Mary Beth Ritchey, RTI Health Solutions
U.S. medical device regulation legislation
In the U.S., the 2012 Food and Drug Administration Safety and Innovation Act (FDASIA) is due to expire Sept. 30. A new bill including updates for medical devices has been approved by the House and Senate and is now with President Donald Trump for signature.
There are components of this legislation that are very exciting for those of us who work with data gathered during actual clinical experience. One component directs the gathering of active surveillance data (rather than the “passive” reporting of safety- and malfunction-related events). This data gathering will be addressed through the National Evaluating System for health Technology (NEST), which is under development as a new platform for gathering and interpreting clinical experience data, both pre- and post- market.
NEST, part of the Medical Device Innovation Consortium (MDIC), now has a coordinating center and a newly named steering committee. This new platform is intended to update surveillance for medical devices to be more relevant to patient and clinical experience. In addition to active surveillance pilot activities, as part of their remit from the FDA-industry agreements, NEST will establish mechanisms for expanding indications and eliciting data for new claims and new indications for medical devices.
Medical device regulation in the E.U.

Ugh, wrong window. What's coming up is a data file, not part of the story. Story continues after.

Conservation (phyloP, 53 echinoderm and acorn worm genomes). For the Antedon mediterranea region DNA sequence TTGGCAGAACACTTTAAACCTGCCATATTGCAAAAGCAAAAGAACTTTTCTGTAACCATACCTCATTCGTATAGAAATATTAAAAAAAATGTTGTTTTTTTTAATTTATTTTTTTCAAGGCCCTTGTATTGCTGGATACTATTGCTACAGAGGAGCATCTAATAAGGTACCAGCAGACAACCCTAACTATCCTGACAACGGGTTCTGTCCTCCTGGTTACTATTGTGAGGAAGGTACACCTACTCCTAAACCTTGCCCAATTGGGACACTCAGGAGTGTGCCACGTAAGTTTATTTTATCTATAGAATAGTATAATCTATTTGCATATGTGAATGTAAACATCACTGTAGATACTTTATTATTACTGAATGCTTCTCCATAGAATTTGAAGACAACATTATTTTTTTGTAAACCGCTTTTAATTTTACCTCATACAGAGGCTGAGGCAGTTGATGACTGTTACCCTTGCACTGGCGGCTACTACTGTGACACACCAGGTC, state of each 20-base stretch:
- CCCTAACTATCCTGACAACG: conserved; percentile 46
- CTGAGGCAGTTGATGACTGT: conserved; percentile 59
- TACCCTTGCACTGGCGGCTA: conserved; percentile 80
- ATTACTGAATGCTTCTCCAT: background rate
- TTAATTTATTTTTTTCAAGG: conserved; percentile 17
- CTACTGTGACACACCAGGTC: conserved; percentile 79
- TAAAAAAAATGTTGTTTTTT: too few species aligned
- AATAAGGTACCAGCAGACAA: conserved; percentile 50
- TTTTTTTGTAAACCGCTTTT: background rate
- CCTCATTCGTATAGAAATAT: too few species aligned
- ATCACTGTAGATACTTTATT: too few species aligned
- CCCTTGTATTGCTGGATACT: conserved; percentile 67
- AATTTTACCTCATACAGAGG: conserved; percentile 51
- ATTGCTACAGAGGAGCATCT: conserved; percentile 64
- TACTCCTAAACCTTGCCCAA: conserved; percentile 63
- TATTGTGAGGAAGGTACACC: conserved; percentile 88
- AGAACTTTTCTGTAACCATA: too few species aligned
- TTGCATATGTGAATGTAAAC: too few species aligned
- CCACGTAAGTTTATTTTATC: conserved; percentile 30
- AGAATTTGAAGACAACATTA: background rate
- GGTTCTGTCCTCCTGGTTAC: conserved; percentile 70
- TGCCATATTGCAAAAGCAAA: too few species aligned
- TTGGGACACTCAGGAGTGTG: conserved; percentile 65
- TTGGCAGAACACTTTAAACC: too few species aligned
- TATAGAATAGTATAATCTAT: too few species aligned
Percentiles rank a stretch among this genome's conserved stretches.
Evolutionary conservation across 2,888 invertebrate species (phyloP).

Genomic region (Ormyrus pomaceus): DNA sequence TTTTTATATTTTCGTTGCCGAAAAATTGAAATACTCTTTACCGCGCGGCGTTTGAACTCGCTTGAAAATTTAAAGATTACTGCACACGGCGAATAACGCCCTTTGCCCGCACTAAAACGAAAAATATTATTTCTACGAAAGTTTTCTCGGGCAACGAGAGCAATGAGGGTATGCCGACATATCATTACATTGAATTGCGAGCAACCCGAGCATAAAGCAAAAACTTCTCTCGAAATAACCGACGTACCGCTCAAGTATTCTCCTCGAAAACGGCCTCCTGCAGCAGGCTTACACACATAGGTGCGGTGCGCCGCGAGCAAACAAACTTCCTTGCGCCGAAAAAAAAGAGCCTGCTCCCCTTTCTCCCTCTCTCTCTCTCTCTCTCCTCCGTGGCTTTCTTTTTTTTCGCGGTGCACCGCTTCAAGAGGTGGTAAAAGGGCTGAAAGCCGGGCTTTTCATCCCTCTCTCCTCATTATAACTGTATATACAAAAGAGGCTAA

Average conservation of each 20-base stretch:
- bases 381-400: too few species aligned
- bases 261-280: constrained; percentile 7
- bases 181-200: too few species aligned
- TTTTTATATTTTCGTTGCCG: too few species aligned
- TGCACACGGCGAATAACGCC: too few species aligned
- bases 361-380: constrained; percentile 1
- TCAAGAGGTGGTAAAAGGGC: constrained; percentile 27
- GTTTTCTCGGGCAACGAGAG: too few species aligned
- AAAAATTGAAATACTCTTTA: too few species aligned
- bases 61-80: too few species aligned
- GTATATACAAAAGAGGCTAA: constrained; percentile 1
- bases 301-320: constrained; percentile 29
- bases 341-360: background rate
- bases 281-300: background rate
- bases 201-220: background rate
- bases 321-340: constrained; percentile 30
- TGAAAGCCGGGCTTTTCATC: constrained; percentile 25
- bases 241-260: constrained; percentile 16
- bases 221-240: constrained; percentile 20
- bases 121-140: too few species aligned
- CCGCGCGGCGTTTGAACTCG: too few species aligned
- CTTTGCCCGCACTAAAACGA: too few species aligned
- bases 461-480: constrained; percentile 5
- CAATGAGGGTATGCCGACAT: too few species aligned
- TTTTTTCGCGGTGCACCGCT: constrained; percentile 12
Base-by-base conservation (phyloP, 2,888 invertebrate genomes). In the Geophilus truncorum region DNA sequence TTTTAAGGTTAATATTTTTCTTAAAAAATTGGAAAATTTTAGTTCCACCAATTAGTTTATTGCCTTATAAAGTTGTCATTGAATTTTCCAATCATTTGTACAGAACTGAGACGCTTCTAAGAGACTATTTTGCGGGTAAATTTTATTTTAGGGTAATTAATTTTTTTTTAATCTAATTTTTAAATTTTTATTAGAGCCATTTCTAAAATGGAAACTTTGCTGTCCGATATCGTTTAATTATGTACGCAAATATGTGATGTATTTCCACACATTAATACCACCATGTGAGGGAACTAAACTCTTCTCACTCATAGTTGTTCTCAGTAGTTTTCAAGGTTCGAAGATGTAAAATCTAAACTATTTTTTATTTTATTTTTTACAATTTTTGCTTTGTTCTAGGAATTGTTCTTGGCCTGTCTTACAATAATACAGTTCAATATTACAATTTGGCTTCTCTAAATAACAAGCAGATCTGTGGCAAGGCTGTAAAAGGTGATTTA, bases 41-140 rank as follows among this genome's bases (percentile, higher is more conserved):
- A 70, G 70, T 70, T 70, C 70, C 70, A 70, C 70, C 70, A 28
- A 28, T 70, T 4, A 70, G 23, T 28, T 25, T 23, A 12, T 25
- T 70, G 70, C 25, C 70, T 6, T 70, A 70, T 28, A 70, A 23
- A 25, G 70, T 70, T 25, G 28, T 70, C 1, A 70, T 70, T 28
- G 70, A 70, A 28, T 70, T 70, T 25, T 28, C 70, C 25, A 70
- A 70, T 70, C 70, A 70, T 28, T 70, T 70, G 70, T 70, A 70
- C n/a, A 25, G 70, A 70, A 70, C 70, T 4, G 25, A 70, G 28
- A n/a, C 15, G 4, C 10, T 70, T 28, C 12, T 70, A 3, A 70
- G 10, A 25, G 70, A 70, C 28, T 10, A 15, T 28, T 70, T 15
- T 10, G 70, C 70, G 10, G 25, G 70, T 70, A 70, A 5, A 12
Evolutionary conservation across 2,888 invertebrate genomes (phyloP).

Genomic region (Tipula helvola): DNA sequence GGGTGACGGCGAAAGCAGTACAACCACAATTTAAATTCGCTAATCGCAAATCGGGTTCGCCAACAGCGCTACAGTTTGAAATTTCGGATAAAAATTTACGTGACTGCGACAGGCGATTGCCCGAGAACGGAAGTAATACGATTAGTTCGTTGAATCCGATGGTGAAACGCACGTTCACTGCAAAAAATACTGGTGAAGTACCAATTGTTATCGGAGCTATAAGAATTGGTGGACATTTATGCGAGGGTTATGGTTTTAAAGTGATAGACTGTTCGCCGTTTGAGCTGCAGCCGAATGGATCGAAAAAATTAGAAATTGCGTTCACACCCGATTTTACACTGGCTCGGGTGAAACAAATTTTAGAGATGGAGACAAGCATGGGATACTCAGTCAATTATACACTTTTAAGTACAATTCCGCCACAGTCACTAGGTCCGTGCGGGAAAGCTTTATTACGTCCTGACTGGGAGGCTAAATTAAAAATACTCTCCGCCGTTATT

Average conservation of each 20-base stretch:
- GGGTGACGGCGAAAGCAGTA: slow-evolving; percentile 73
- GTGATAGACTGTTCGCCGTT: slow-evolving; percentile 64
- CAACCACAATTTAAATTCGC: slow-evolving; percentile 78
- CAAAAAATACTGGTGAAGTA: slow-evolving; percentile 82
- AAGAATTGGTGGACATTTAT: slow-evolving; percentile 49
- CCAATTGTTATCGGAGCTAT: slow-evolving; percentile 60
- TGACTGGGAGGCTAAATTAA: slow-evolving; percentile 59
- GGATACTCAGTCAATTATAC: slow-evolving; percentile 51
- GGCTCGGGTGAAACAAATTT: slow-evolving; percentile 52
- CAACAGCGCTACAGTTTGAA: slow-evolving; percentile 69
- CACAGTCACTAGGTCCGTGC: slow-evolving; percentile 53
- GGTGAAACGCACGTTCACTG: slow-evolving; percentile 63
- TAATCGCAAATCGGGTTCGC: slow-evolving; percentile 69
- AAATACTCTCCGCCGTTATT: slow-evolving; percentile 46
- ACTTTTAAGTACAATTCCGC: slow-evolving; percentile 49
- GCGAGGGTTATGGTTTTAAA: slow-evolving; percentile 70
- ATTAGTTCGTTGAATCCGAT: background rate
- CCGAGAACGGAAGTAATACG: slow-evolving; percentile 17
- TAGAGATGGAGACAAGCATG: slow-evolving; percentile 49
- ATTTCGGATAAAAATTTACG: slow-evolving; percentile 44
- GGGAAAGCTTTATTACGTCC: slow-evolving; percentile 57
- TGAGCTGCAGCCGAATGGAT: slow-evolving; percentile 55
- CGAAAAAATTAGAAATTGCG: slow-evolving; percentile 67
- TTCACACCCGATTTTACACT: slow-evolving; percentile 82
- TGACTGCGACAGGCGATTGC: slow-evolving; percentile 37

The EU has also updated medical device regulations this year. General and active (implanted and electrical component) medical device regulations were previously separate, but are now all under one regulation.
As part of the new directive, post-market clinical follow-up (PMCF) must become more transparent. Under previous regulation, PMCF study planning and results documentation was kept within a device company and only had to be revealed when specifically asked for by a regulator (e.g., during an inspection); companies were not required to share the results publicly. Under the new regulation, the PMCF plans and results will be submitted for evaluation on behalf of regulators. Companies will provide information publicly over time and will be reporting post-market studies more transparently. This is a major change for the industry.
This level of transparency brings medical device development practices into closer alignment with drugs. It will likely increase the level of rigor applied in these studies as well as improve documentation. In addition, companies will be able to incorporate methodology and infrastructure aligned with the needs of medical devices. It will be imperative for medical device companies to understand these changes in the post-market space.
These new regulatory advances pose exciting challenges and opportunities for the development of meaningful use of “real-world data” and for continued design, methodologic, and strategic research regarding the patient and clinical experience.
Mary Beth Ritchey is principal epidemiologist for medical devices at RTI Health Solutions (Research Triangle Park, N.C.).